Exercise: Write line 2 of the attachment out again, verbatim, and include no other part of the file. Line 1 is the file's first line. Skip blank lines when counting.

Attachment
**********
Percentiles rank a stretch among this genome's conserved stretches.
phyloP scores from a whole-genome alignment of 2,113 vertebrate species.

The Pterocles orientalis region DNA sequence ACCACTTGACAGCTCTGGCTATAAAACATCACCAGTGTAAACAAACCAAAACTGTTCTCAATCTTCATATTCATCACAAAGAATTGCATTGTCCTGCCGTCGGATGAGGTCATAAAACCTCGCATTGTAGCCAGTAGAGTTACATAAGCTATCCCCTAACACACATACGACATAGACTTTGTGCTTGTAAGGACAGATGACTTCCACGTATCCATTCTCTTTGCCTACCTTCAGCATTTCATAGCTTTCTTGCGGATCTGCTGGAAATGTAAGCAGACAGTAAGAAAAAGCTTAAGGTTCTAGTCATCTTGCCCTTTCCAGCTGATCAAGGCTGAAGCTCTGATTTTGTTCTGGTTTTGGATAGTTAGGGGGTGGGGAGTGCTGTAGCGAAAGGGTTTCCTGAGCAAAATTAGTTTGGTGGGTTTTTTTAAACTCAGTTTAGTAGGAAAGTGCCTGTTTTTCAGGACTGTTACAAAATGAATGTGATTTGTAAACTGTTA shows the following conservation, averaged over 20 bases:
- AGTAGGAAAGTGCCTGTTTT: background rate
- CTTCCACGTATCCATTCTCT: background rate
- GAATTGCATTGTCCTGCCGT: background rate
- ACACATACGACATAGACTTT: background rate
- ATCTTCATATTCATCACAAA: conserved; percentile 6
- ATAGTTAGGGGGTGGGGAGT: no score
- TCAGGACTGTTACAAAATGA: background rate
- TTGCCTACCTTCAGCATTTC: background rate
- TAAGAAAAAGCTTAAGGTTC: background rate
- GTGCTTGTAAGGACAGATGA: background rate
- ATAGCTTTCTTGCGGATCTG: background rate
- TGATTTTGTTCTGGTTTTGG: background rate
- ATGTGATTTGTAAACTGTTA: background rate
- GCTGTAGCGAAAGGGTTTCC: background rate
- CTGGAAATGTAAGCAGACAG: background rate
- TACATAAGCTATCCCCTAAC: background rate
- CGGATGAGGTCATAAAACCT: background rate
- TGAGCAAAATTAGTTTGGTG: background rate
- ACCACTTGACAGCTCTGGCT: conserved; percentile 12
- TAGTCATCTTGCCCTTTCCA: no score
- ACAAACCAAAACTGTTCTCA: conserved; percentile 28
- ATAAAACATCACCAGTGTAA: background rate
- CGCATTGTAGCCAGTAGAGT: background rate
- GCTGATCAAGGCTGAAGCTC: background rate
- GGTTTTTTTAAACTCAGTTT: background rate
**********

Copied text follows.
phyloP scores from a whole-genome alignment of 2,113 vertebrate species.